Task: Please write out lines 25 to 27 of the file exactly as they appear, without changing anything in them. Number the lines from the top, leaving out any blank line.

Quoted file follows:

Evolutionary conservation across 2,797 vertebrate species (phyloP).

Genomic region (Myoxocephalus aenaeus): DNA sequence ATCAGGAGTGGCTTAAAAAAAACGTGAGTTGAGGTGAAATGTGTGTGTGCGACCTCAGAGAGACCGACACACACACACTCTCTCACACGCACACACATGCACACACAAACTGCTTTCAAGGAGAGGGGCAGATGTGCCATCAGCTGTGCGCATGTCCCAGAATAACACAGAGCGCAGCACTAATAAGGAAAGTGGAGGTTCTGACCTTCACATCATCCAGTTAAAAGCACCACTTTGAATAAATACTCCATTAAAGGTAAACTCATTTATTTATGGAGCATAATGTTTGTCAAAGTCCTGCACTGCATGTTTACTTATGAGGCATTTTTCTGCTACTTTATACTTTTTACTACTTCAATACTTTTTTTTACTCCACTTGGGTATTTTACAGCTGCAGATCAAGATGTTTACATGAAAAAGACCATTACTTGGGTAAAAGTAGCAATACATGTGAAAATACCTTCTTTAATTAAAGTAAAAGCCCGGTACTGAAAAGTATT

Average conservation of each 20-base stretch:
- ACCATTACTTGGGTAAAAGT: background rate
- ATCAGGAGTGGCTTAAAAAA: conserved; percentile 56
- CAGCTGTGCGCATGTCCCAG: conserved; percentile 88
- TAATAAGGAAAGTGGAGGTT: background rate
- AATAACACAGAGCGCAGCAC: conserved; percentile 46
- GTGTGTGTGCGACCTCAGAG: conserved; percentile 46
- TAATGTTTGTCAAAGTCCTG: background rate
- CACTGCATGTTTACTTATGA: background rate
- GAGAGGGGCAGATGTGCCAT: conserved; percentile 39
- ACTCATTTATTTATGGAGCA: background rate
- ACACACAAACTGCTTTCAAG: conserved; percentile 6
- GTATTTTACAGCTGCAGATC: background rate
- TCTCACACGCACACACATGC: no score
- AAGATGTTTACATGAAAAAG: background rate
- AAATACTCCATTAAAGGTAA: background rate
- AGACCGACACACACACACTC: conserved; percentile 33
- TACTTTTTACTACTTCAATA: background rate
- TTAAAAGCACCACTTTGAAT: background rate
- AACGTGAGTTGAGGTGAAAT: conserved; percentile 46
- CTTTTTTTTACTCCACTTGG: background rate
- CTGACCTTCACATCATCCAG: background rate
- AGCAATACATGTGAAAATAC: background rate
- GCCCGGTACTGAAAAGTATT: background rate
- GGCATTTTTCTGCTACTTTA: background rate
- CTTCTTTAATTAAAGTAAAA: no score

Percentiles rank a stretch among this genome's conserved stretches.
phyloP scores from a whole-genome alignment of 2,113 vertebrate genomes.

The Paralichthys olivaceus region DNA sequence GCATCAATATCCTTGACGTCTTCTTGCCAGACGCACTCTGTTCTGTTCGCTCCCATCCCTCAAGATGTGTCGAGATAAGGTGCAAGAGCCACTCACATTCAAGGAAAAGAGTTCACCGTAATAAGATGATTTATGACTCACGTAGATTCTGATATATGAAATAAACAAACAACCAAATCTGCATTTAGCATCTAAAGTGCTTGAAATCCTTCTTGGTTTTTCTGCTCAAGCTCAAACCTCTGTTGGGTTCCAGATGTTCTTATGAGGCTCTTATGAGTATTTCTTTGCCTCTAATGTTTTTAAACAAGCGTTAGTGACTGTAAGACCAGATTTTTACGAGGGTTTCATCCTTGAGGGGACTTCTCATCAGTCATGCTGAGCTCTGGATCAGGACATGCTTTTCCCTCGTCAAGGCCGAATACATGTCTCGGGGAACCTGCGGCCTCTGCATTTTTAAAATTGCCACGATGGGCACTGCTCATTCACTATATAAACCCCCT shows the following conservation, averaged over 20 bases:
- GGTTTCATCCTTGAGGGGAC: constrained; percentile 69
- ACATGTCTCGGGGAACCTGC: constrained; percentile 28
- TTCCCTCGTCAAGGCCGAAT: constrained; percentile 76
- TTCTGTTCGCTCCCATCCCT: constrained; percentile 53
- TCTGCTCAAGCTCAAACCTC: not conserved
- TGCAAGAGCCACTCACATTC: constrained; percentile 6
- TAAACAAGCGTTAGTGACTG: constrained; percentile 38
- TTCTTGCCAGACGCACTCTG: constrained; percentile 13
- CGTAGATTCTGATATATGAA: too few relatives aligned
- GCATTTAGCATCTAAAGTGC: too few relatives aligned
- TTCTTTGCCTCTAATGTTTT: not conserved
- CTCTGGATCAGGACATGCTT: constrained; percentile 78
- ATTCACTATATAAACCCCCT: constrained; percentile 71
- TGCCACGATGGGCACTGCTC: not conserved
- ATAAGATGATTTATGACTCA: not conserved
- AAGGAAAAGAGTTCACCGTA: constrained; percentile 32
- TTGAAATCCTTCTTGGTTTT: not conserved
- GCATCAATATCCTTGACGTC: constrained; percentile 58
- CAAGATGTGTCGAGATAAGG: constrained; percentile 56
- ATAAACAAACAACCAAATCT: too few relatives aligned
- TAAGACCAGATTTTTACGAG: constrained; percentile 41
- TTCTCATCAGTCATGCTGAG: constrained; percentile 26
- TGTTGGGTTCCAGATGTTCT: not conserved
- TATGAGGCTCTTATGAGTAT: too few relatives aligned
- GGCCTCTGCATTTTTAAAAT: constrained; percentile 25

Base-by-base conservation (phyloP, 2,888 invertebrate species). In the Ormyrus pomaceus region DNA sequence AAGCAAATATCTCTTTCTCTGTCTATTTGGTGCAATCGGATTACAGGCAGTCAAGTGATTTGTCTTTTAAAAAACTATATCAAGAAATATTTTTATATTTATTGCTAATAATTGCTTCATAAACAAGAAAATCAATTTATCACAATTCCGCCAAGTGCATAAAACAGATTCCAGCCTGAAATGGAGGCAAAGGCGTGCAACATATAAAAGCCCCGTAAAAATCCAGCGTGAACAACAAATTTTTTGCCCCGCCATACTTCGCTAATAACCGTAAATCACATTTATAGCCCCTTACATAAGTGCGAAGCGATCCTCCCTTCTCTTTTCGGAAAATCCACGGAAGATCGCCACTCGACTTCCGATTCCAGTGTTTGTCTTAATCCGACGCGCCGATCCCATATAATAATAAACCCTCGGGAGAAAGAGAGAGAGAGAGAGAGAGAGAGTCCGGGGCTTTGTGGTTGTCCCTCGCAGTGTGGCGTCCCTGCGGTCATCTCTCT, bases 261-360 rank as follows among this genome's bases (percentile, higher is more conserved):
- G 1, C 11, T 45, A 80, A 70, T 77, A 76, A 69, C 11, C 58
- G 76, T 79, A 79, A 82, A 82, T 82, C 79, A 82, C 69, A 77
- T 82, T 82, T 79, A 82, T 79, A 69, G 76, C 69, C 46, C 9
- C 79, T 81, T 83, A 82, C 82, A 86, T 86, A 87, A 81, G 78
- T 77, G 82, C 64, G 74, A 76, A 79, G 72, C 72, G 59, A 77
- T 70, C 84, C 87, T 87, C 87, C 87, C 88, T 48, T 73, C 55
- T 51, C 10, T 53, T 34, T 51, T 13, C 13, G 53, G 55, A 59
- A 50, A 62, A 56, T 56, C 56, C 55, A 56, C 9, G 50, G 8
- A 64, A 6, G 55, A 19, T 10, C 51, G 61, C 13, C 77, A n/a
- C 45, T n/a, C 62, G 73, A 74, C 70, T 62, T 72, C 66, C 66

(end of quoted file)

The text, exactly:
- AGCAATACATGTGAAAATAC: background rate
- GCCCGGTACTGAAAAGTATT: background rate
- GGCATTTTTCTGCTACTTTA: background rate